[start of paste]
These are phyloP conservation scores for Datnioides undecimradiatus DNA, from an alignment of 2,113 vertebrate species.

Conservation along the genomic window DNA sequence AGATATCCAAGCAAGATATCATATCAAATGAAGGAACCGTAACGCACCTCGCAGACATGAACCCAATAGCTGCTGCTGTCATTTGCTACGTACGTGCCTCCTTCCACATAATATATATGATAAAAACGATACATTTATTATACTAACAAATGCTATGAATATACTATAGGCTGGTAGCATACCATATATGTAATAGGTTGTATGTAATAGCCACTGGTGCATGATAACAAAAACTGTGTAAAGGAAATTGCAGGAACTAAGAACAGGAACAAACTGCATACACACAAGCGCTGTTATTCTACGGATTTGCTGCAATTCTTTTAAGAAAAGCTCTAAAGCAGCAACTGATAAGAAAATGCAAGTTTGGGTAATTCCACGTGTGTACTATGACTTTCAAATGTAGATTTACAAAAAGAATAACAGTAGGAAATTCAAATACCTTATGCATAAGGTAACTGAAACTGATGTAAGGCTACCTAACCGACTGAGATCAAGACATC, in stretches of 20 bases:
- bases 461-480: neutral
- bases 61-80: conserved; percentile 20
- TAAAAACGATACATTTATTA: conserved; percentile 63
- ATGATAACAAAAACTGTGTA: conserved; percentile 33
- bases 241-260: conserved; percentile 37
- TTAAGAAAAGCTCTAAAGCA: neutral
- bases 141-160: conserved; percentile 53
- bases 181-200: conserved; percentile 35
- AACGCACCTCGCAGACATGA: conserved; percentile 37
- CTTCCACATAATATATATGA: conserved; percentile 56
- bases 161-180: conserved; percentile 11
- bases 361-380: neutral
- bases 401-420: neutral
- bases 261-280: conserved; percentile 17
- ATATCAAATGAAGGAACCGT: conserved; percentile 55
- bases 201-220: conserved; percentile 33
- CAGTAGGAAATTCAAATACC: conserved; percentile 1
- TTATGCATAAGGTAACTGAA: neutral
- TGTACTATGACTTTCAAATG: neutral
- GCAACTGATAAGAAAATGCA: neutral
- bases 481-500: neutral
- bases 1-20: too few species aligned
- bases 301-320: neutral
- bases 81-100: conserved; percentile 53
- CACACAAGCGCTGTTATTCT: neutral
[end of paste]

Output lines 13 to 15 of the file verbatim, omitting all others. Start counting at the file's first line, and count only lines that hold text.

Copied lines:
- bases 161-180: conserved; percentile 11
- bases 361-380: neutral
- bases 401-420: neutral